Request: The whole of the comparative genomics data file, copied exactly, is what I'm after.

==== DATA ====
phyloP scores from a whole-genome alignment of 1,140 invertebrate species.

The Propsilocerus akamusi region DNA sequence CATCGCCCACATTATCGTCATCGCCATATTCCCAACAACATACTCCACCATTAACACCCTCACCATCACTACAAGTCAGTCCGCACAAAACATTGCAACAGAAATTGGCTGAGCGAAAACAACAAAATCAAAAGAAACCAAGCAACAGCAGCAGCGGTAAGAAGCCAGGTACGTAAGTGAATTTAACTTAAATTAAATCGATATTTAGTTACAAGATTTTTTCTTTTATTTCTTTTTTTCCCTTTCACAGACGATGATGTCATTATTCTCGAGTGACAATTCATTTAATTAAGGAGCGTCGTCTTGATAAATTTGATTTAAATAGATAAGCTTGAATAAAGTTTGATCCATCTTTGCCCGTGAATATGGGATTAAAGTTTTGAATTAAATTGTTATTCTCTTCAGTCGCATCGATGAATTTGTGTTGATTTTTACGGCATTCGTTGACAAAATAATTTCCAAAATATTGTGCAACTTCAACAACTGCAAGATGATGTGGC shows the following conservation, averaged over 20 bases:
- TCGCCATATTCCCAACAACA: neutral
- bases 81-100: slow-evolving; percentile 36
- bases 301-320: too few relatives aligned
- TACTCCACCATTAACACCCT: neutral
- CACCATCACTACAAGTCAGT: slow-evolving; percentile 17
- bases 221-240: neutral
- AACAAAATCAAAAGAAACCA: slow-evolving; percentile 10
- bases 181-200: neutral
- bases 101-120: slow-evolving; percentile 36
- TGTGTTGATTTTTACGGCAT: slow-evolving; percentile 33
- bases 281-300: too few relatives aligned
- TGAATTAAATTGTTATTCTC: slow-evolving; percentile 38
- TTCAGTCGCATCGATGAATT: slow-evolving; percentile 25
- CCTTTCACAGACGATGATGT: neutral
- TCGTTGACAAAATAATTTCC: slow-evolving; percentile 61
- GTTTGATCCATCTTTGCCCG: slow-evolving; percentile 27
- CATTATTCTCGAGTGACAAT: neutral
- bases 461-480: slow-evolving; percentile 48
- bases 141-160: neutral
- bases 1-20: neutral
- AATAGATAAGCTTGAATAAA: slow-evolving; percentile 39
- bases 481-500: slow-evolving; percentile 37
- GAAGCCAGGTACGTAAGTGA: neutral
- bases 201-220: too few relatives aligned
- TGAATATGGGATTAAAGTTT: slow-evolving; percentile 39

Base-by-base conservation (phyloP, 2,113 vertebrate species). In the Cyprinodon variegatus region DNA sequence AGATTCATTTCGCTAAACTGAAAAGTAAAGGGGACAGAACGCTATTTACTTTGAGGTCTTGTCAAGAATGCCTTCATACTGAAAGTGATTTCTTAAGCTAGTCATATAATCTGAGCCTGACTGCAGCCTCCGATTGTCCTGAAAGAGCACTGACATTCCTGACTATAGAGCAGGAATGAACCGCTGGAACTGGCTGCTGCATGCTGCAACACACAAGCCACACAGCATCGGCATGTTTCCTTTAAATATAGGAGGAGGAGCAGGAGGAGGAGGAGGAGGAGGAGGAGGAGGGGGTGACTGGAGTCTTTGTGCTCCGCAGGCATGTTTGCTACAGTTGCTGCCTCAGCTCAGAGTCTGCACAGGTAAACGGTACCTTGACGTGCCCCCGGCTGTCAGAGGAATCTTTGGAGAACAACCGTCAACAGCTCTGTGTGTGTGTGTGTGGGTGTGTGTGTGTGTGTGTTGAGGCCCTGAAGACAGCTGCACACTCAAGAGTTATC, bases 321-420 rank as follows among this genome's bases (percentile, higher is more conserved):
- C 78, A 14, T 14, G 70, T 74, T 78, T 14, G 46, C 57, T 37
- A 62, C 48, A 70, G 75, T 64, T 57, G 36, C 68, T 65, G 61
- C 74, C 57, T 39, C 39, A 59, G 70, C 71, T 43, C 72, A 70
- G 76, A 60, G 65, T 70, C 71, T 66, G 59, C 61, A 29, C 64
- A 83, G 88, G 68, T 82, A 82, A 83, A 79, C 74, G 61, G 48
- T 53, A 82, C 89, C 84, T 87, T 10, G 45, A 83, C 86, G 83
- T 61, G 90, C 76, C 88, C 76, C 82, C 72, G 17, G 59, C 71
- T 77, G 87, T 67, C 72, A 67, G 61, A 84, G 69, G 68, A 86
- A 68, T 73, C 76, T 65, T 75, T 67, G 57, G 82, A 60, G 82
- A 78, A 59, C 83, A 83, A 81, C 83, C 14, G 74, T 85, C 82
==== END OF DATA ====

phyloP scores from a whole-genome alignment of 1,140 invertebrate species.

The Propsilocerus akamusi region DNA sequence CATCGCCCACATTATCGTCATCGCCATATTCCCAACAACATACTCCACCATTAACACCCTCACCATCACTACAAGTCAGTCCGCACAAAACATTGCAACAGAAATTGGCTGAGCGAAAACAACAAAATCAAAAGAAACCAAGCAACAGCAGCAGCGGTAAGAAGCCAGGTACGTAAGTGAATTTAACTTAAATTAAATCGATATTTAGTTACAAGATTTTTTCTTTTATTTCTTTTTTTCCCTTTCACAGACGATGATGTCATTATTCTCGAGTGACAATTCATTTAATTAAGGAGCGTCGTCTTGATAAATTTGATTTAAATAGATAAGCTTGAATAAAGTTTGATCCATCTTTGCCCGTGAATATGGGATTAAAGTTTTGAATTAAATTGTTATTCTCTTCAGTCGCATCGATGAATTTGTGTTGATTTTTACGGCATTCGTTGACAAAATAATTTCCAAAATATTGTGCAACTTCAACAACTGCAAGATGATGTGGC shows the following conservation, averaged over 20 bases:
- TCGCCATATTCCCAACAACA: neutral
- bases 81-100: slow-evolving; percentile 36
- bases 301-320: too few relatives aligned
- TACTCCACCATTAACACCCT: neutral
- CACCATCACTACAAGTCAGT: slow-evolving; percentile 17
- bases 221-240: neutral
- AACAAAATCAAAAGAAACCA: slow-evolving; percentile 10
- bases 181-200: neutral
- bases 101-120: slow-evolving; percentile 36
- TGTGTTGATTTTTACGGCAT: slow-evolving; percentile 33
- bases 281-300: too few relatives aligned
- TGAATTAAATTGTTATTCTC: slow-evolving; percentile 38
- TTCAGTCGCATCGATGAATT: slow-evolving; percentile 25
- CCTTTCACAGACGATGATGT: neutral
- TCGTTGACAAAATAATTTCC: slow-evolving; percentile 61
- GTTTGATCCATCTTTGCCCG: slow-evolving; percentile 27
- CATTATTCTCGAGTGACAAT: neutral
- bases 461-480: slow-evolving; percentile 48
- bases 141-160: neutral
- bases 1-20: neutral
- AATAGATAAGCTTGAATAAA: slow-evolving; percentile 39
- bases 481-500: slow-evolving; percentile 37
- GAAGCCAGGTACGTAAGTGA: neutral
- bases 201-220: too few relatives aligned
- TGAATATGGGATTAAAGTTT: slow-evolving; percentile 39

Base-by-base conservation (phyloP, 2,113 vertebrate species). In the Cyprinodon variegatus region DNA sequence AGATTCATTTCGCTAAACTGAAAAGTAAAGGGGACAGAACGCTATTTACTTTGAGGTCTTGTCAAGAATGCCTTCATACTGAAAGTGATTTCTTAAGCTAGTCATATAATCTGAGCCTGACTGCAGCCTCCGATTGTCCTGAAAGAGCACTGACATTCCTGACTATAGAGCAGGAATGAACCGCTGGAACTGGCTGCTGCATGCTGCAACACACAAGCCACACAGCATCGGCATGTTTCCTTTAAATATAGGAGGAGGAGCAGGAGGAGGAGGAGGAGGAGGAGGAGGAGGGGGTGACTGGAGTCTTTGTGCTCCGCAGGCATGTTTGCTACAGTTGCTGCCTCAGCTCAGAGTCTGCACAGGTAAACGGTACCTTGACGTGCCCCCGGCTGTCAGAGGAATCTTTGGAGAACAACCGTCAACAGCTCTGTGTGTGTGTGTGTGGGTGTGTGTGTGTGTGTGTTGAGGCCCTGAAGACAGCTGCACACTCAAGAGTTATC, bases 321-420 rank as follows among this genome's bases (percentile, higher is more conserved):
- C 78, A 14, T 14, G 70, T 74, T 78, T 14, G 46, C 57, T 37
- A 62, C 48, A 70, G 75, T 64, T 57, G 36, C 68, T 65, G 61
- C 74, C 57, T 39, C 39, A 59, G 70, C 71, T 43, C 72, A 70
- G 76, A 60, G 65, T 70, C 71, T 66, G 59, C 61, A 29, C 64
- A 83, G 88, G 68, T 82, A 82, A 83, A 79, C 74, G 61, G 48
- T 53, A 82, C 89, C 84, T 87, T 10, G 45, A 83, C 86, G 83
- T 61, G 90, C 76, C 88, C 76, C 82, C 72, G 17, G 59, C 71
- T 77, G 87, T 67, C 72, A 67, G 61, A 84, G 69, G 68, A 86
- A 68, T 73, C 76, T 65, T 75, T 67, G 57, G 82, A 60, G 82
- A 78, A 59, C 83, A 83, A 81, C 83, C 14, G 74, T 85, C 82